Bank of Canada to announce interest rate today

Marco Green
April 19, 2018

While the Canadian dollar tends to strengthen around Bank of Canada interest rate decisions (as the BoC is now hiking rates), this isn't the case today.

The S&P/TSX Composite Index ticked upward on Wednesday after the Bank of Canada chose to leave interest rates steady at 1.25 percent.

Looking at the Bank of Canada's rate hike decision, most analysts are forecasting that the Bank will remain on hold.

"Higher interest rates will be warranted over time, although some monetary policy accommodation will still be needed to keep inflation on target", it said. Inflation is also running close to its ideal target and wage growth has strengthened with a tightening labour force. Continued gains in business investment should build additional capacity in those sectors and in the economy more generally.

In the fourth quarter of 2017, U.S. GDP growth slowed to 2.5% on a year-over-year basis and while that's still considered a fairly healthy number nowadays, that GDP rise was essentially financed by eye-watering increases in student loan and credit card debt, pushing both to record levels. The unspoken message was that the central bank could live with inflation above the mid-point for a while, too, without feeling compelled to raise interest rates sooner, or faster.

Thus, the central bank now sees the economy as having almost, but not quite reached its potential, rather than being at or slightly above it at the end of past year.

Inflation has been trending higher in Canada for about a year now.

The bank said it expects to hike interest rates gradually. Inflation is expected to be modestly higher than forecast in the bank's last monetary policy report from January, returning to the central bank's 2% target for the rest of the projection horizon.

Poloz reiterated Wednesday the bank would remain cautious when it comes to future increases.

The Bank of Canada's next scheduled announcement is set for May 30.

We are experiencing headwinds from rising trade uncertainty, three recent policy-rate hikes, a lofty Loonie and the sixth round of mortgage-rule changes, to name a few.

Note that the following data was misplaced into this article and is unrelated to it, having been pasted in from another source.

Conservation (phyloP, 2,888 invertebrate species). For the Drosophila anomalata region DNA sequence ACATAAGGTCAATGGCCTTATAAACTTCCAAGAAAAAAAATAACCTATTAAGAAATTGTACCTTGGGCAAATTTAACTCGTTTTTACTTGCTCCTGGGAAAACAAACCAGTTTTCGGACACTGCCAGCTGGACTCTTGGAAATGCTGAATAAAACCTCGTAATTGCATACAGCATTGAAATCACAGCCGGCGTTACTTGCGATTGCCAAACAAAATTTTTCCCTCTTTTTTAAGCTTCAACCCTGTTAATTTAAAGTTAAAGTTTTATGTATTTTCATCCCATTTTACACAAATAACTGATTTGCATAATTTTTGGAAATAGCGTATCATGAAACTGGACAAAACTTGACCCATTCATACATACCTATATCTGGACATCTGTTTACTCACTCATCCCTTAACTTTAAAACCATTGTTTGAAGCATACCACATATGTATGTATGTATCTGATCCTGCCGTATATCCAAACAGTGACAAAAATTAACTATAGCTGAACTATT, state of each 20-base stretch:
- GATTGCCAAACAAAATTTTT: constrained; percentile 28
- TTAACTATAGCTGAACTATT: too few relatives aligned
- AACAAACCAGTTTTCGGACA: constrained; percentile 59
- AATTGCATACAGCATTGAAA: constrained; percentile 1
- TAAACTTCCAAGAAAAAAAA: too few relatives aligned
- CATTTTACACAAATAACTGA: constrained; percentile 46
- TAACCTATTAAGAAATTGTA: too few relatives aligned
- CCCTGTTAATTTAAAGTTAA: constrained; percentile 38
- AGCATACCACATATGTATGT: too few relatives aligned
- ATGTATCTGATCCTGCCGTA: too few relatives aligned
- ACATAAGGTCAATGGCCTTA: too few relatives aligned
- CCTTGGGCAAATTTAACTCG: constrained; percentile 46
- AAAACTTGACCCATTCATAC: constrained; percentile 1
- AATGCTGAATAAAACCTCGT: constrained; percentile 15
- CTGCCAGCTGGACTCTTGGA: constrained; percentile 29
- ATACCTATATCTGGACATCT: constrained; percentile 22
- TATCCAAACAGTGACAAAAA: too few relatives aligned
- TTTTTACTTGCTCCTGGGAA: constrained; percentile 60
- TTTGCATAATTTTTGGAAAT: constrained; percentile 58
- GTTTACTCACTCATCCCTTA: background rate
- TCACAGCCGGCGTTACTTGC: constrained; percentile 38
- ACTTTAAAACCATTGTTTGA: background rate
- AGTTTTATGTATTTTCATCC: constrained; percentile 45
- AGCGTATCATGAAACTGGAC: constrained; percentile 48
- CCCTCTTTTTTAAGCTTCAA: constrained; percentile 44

The BoC acknowledges potential risks to global expansion from escalating trade tensions between the US and China, and it also cites NAFTA uncertainty.

It laid out estimates on the growth impacts on Canada due to tax reforms in the United States, which are expected to lure more investment south of the border. The bank projects that Canada's GDP will be 0.3 per cent lower by the end of 2020 due to the negative impacts on exports. In fact, headline inflation is forecast to rise to 2.5% this Friday while all of the BoC's so called "core" measures of inflation are now either at 2% or are very close to it.

Across the Pond, there are no material stats scheduled for release, which leaves the Dollar in the hands of FOMC voting member Dudley and the Oval Office through the day, the markets having plenty to consider, including monetary policy, the U.S economy, investigations into the U.S administration, Trump in the Middle East, a possible trade war with China and now there's also Russian Federation to consider.

The stats for March are predicted to show rising annual sales activity compared to March 2017, but slower monthly sales growth compared to February 2018. The bank had been anticipating such moderation. It revised up its gauge of potential output growth, which gives the economy more room to grow without inflation pressures creeping up.

BOC policymakers aren't expected to adjust rates from their current 1.25% level, but hints that rate hikes are likely in 2018 could still trigger a CAD/GBP exchange rate rally. In January, the central bank had forecast potential growth for the next two years to average 1.6 percent.

Other reports by Click Lancashire

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